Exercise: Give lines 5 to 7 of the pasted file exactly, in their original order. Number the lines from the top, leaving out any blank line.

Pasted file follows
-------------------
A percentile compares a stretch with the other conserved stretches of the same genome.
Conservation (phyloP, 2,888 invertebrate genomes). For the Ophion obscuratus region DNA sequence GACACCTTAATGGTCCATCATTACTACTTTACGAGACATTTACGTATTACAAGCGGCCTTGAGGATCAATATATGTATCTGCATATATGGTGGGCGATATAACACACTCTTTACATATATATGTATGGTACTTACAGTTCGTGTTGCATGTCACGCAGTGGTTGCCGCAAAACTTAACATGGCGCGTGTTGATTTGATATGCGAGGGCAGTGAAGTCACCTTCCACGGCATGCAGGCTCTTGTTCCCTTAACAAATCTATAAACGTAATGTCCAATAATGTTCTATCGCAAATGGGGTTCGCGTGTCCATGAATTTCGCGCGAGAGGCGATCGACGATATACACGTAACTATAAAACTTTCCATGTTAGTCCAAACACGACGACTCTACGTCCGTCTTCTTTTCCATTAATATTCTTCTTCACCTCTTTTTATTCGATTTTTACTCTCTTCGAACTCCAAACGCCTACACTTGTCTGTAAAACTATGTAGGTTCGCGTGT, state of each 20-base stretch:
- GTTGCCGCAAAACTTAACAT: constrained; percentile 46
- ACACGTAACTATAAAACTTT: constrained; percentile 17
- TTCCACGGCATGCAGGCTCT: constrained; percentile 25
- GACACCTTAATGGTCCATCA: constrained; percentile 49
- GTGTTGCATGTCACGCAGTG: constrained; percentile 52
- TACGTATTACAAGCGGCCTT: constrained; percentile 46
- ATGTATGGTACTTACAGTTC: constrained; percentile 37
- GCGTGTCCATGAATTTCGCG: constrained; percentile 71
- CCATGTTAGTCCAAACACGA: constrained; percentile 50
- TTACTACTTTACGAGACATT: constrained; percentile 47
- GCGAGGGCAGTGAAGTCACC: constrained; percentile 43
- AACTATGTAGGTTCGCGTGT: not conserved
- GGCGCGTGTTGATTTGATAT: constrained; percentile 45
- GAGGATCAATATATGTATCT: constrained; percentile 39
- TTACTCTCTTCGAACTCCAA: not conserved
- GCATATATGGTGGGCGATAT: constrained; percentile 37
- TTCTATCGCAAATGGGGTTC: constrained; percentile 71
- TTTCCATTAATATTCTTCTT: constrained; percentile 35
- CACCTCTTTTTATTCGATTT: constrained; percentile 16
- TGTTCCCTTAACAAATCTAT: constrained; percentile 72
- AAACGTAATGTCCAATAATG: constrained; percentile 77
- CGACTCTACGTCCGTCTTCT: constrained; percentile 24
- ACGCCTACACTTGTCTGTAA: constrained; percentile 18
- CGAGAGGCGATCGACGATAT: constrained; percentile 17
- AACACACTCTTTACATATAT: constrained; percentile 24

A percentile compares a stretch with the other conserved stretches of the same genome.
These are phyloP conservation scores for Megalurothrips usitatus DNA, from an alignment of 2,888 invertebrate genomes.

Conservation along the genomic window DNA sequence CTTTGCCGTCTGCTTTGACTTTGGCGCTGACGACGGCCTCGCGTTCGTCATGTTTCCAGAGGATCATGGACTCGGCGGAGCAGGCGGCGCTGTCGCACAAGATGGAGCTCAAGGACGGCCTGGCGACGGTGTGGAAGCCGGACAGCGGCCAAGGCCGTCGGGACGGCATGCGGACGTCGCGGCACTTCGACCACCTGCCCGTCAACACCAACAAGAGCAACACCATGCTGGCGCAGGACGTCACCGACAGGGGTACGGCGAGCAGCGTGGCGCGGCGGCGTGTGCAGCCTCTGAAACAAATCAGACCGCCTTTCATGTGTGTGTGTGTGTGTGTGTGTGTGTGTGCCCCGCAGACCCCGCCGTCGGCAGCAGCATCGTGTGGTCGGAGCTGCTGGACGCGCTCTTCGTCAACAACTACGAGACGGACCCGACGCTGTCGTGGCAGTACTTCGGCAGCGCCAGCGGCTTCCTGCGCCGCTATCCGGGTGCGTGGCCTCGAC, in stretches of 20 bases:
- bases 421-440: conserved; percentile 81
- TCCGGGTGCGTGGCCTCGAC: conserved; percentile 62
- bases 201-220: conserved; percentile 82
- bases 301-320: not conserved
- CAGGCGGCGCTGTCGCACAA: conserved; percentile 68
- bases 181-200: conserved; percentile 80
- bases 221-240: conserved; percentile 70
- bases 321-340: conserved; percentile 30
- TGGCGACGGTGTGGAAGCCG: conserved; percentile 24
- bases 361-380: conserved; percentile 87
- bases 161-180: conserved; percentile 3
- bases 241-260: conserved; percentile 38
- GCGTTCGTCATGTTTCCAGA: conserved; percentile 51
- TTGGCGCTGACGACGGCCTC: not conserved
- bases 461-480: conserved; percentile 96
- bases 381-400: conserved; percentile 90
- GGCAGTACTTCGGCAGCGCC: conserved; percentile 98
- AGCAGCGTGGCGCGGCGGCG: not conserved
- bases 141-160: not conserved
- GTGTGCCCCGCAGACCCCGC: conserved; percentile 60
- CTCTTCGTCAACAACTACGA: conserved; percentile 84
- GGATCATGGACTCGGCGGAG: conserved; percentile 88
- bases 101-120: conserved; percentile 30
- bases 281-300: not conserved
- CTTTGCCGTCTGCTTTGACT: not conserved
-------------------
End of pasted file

- TTCCACGGCATGCAGGCTCT: constrained; percentile 25
- GACACCTTAATGGTCCATCA: constrained; percentile 49
- GTGTTGCATGTCACGCAGTG: constrained; percentile 52